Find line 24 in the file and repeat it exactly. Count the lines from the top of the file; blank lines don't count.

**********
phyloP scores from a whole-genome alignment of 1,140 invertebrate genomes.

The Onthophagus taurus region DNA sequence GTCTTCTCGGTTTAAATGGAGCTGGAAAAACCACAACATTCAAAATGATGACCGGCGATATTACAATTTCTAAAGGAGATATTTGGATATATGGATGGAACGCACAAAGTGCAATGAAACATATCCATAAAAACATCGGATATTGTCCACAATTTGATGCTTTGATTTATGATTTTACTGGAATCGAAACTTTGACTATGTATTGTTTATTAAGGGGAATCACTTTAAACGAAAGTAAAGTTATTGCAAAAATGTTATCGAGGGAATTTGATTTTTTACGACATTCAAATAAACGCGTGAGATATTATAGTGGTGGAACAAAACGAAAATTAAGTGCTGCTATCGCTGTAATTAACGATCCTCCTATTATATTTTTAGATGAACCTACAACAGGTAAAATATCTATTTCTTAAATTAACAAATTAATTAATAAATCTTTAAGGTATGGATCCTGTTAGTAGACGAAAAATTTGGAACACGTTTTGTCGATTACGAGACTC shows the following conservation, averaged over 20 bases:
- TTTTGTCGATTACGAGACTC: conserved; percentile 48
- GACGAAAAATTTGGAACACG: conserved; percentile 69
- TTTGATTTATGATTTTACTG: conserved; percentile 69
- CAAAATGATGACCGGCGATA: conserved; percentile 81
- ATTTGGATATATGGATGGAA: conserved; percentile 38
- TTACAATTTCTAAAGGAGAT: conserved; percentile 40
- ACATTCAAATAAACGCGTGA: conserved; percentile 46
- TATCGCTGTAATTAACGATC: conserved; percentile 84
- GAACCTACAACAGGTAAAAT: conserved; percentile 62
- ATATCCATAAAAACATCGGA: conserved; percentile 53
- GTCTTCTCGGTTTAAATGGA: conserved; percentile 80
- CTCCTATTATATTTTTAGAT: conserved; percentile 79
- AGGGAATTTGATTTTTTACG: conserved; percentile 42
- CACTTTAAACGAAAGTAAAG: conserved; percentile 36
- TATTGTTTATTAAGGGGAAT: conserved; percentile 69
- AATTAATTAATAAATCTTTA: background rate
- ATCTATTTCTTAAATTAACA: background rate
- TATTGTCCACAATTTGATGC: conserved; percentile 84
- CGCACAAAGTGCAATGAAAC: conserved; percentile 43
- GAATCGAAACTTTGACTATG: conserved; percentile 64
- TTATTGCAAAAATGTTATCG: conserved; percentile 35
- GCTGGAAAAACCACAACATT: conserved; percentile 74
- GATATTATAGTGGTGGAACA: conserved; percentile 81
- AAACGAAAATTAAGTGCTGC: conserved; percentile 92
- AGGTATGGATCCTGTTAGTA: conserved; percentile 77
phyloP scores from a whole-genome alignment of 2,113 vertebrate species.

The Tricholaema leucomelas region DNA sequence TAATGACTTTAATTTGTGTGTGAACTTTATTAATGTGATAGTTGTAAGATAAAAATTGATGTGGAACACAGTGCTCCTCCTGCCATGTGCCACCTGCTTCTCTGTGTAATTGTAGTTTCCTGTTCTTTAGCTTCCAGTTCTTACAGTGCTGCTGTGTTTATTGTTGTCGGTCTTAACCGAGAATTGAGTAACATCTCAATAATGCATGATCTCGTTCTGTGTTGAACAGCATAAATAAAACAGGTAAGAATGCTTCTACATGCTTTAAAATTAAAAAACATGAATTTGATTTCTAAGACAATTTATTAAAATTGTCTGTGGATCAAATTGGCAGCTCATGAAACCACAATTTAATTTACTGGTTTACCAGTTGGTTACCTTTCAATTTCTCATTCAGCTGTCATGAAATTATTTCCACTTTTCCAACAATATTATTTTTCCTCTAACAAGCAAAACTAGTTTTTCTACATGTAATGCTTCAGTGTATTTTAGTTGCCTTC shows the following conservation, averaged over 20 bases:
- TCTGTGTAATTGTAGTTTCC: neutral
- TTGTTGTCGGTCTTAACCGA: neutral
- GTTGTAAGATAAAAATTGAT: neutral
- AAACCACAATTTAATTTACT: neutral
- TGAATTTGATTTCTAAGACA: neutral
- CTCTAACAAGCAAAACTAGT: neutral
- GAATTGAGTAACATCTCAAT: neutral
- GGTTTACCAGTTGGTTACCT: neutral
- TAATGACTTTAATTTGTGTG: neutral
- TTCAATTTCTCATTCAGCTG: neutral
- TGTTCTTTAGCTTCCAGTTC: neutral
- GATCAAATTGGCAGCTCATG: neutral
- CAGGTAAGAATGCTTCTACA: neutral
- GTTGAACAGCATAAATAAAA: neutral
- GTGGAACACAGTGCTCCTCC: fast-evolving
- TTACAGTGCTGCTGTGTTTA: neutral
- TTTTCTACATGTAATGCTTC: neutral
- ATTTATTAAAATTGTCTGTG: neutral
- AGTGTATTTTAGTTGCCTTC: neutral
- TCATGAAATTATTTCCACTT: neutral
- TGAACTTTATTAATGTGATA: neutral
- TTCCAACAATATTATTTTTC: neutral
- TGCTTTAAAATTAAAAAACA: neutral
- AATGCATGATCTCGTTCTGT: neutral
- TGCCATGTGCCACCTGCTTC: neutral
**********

- GCTGGAAAAACCACAACATT: conserved; percentile 74